Westfield’s incoming mayor, Scott Willis, will be the city’s most-seasoned elected official when he takes office in January. As a first-term city councilor, he sometimes stops and realizes how crazy that sounds to him.
The Hamilton County city will have complete turnover next year at City Hall. Along with a new mayor, Westfield will have seven newcomers on the City Council and a new clerk-treasurer.
“It’s going to be exciting to see the new blood and new ideas and new energy, but it’s a little unnerving to think, ‘Gosh, I’ve got the most experience,’” Willis said. “Every day, I’m learning. Still to this day, I’m learning on City Council.”
Willis will succeed Republican Mayor Andy Cook, who announced in February that he would not seek a fifth term.
Willis defeated Republican challengers Kristen Burkman and Jake Gilbert in the primary election in May. He does not have an opponent in the general election on Nov. 7.
Cook became Westfield’s first mayor in 2008 when the city transitioned from operating as a town. Over his four terms, he spearheaded the development of Grand Park Sports Campus and led the city through rapid growth. Westfield is the sixth-fastest-growing city in the United States and the fastest-growing city in Indiana, according to the U.S. Census Bureau.
The city had just more than 21,000 residents when Cook took office. Today, Westfield’s population tops 54,000, and Willis said the city has enough housing approved to grow to 70,000.
Cook, who did not respond to a request for comment on this story from IBJ, said in February that Westfield has “a good field of younger people, and it’s time for the next generation to lead Westfield into the future.”
Among Willis’ priorities are revitalizing downtown, developing a long-term infrastructure strategy, diversifying the city’s tax base by attracting more businesses, and creating a plan for Grand Park and its neighboring areas to prosper.
Willis will also look to develop the city’s first comprehensive plan since 2008 to better guide planning and development.
“We’ll make some mistakes along the way. We’re going to get some lessons learned that we’re going to look back, hopefully in three or four years, and say, ‘Wow, that was kind of silly,’” Willis said. “But I do feel good that we’re ready to hit the ground running.”
Willis, 53, said he spends up to eight hours a day preparing to become mayor and meets with City Council candidates, business leaders, developers and homebuilders to share and brainstorm ideas.
He added that he has been “knee-deep in city decisions and activities” since June. Cook has allowed him to make decisions on anything that would affect the city next year, he said.
“At times, I feel like I’m the mayor of Westfield now,” Willis said. “The mayor has been amazing and given me a runway to get prepared for taking office.”
Time of change
Only two current councilors—Mike Johns and Scott Frei—sought reelection. Both lost in the primary election.
Republicans Jon Dartt (District 1), Victor McCarty (District 2), Joe Duepner (District 3) and Noah Herron (District 5) do not have opponents in November and will take office Jan. 1. (McCarty is currently serving the remainder of former District 3 Councilor Joe Edwards’ term following Edwards’ death in September.)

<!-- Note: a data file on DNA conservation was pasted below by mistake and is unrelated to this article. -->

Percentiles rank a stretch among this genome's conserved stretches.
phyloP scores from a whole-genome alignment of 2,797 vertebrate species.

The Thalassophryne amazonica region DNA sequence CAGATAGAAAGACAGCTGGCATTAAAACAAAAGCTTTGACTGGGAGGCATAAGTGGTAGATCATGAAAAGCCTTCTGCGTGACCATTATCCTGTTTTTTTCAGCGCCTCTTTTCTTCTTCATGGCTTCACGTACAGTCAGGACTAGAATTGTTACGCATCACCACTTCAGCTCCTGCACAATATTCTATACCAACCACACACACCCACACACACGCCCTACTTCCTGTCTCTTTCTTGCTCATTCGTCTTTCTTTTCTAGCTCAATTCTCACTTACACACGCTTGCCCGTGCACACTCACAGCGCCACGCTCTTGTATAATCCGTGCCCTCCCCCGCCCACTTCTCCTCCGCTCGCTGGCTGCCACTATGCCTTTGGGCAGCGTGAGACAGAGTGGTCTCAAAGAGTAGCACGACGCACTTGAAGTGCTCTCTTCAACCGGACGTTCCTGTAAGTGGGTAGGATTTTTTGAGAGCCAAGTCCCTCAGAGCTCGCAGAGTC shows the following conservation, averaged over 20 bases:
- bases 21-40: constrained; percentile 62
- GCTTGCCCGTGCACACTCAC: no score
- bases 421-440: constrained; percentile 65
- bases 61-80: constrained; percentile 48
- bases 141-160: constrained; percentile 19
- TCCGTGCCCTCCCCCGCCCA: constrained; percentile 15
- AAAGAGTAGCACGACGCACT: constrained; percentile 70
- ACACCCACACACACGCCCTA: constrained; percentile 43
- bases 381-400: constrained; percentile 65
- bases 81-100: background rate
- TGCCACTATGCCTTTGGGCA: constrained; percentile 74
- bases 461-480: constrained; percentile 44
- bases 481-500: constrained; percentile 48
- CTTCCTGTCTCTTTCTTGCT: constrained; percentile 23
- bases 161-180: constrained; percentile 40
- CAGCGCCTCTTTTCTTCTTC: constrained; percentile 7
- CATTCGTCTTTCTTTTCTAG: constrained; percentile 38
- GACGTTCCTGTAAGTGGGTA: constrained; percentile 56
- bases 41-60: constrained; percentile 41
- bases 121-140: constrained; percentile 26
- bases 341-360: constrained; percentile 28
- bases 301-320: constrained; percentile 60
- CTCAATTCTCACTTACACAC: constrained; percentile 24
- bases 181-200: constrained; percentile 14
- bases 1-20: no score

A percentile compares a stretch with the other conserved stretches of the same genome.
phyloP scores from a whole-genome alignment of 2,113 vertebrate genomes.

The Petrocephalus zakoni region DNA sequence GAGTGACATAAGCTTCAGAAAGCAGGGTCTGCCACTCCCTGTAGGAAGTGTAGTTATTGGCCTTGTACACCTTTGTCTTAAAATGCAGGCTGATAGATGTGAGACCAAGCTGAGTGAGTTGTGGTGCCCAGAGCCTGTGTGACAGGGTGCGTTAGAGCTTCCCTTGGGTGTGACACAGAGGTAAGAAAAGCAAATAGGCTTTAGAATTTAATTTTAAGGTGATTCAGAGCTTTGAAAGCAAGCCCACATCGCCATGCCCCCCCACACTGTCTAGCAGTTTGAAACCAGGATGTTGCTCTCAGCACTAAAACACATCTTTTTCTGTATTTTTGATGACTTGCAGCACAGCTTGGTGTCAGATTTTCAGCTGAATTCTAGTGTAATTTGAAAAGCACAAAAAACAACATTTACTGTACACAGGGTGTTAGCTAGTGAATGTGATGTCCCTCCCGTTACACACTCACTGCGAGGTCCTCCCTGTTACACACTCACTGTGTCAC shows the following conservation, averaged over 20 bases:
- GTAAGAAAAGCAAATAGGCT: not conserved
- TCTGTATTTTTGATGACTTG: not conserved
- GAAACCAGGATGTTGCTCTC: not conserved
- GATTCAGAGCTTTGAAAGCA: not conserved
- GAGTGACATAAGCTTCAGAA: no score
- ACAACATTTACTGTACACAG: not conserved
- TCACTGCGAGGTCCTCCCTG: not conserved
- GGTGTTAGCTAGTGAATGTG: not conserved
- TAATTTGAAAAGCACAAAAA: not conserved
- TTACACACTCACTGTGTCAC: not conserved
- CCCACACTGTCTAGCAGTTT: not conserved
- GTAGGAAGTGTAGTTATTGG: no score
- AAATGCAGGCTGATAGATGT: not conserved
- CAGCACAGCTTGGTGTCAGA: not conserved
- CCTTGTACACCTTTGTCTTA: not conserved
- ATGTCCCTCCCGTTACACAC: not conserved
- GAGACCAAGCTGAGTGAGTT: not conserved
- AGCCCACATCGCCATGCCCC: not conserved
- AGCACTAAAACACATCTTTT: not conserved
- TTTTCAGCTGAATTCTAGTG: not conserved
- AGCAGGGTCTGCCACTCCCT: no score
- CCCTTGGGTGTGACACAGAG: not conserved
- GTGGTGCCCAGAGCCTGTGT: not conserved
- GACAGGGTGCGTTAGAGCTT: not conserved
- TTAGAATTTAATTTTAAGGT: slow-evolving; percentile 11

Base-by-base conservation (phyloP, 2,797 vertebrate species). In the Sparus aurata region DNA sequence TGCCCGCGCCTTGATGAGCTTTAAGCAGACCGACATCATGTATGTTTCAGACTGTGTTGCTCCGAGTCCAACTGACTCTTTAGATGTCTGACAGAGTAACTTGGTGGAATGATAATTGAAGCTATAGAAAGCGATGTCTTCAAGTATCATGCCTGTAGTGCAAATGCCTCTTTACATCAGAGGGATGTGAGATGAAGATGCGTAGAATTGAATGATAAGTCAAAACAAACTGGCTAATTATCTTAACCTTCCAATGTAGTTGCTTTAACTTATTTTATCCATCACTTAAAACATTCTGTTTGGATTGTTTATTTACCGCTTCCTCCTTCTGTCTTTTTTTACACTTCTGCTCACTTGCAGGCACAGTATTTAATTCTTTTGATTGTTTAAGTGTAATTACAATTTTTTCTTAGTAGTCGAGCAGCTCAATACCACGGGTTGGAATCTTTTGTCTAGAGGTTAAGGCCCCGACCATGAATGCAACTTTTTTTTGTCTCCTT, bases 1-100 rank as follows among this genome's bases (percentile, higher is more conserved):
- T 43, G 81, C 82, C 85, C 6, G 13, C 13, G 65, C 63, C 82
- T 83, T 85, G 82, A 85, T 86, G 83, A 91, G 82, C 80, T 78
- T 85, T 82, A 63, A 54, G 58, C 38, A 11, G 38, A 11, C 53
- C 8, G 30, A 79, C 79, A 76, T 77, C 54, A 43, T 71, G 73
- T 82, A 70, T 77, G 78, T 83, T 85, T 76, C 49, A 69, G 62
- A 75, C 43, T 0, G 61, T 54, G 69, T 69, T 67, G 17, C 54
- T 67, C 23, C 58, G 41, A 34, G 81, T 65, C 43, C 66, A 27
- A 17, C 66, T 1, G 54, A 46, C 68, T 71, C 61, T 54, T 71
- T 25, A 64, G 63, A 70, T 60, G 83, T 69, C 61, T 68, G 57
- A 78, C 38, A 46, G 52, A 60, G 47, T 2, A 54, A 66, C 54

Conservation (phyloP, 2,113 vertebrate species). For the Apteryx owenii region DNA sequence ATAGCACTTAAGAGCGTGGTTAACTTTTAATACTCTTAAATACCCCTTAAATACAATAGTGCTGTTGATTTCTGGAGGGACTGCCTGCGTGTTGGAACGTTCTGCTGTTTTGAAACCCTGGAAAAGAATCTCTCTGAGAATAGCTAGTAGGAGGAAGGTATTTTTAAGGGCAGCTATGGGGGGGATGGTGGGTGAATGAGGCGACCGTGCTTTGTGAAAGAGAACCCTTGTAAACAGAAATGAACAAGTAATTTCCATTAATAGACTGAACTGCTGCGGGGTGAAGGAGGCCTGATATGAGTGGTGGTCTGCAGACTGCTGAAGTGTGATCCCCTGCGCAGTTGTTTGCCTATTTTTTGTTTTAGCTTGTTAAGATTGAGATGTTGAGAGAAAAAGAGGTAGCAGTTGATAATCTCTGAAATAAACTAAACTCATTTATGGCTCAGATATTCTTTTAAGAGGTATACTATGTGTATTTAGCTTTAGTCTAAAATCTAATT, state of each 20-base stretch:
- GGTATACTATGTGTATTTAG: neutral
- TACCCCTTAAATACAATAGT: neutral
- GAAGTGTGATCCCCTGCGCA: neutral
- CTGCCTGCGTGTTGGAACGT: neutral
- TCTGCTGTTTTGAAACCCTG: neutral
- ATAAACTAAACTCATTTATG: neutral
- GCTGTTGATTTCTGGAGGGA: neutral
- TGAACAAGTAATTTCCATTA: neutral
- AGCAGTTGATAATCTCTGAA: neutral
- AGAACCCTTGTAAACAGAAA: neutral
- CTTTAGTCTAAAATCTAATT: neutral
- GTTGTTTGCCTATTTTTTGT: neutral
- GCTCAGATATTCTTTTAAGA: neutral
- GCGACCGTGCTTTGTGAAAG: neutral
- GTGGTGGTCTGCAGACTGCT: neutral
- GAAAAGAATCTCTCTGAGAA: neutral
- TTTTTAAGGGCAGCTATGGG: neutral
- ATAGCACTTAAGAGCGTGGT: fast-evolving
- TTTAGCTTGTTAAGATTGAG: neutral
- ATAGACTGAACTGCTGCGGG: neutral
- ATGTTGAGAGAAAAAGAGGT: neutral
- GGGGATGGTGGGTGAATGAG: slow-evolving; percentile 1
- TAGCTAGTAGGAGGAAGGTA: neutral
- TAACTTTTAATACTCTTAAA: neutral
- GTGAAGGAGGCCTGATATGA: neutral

The three remaining council seats will be filled by candidates who prevail on Nov. 7.
Democrat Alexis Lowry faces Republican Patrick Tamm for the District 4 seat, while Republicans Chad Huff and Kurt Wanninger and Democrat Gary Lane are vying for two at-large seats.
In addition to a new mayor and City Council, Republican Marla Ailor is running unopposed for clerk-treasurer. She will succeed Cindy Gossard, who has served in the position since 2001.
Laura Merrifield Wilson, a political science professor at the University of Indianapolis, said it is rare for a city to experience a complete changeover in elected officials.
“I cannot think of another time where we’ve had that, and especially in a city as large as Westfield,” Wilson said. “It feels remarkable and unusual in that way.”
However, she added, this change also presents an opportunity for a new start in Westfield, which has experienced challenges and growing pains in recent years.
“I think in this circumstance, it’s actually beneficial and advantageous both for the leadership and the constituency,” Wilson said.
Discord between the Mayor’s Office, City Council and Clerk-Treasurer’s Office led Indianapolis-based public-sector advisory firm Baker Tilly Municipal Advisors LLC to describe Westfield’s government as “dysfunctional” in a 2021 report.
Cook and Gossard, the clerk-treasurer, spent much of 2021 battling via lawsuits each filed against the other over the administration’s access to city records and how those records were handled.
Last year, the City Council voted to approve term limits for elected officials over Cook’s veto—the first veto in his four terms in office. Gov. Eric Holcomb later signed a bill that overturned Westfield’s term-limits ordinance.
And in 2022, the council rejected a proposed ordinance to move the city from third-class to second-class status. The change would have expanded the City Council from seven members to nine, providing more representation for the growing city.
The council is currently considering another ordinance to make Westfield a second-class city. However, if the ordinance passes, Westfield will not be able to move to second-class status until Jan. 1, 2028.
On Grand Park
Willis will have some major decisions to make early in his first term, chief among them the future of the 400-acre Grand Park.
In March 2022, Westfield announced it was seeking proposals from companies interested in either purchasing Grand Park or operating it through a public-private partnership. Last March, the city announced it was no longer interested in selling Grand Park but would instead look for a new operator. Willis said the city is negotiating with an unidentified company to operate the sports campus that opened in 2014 after an $85 million public investment.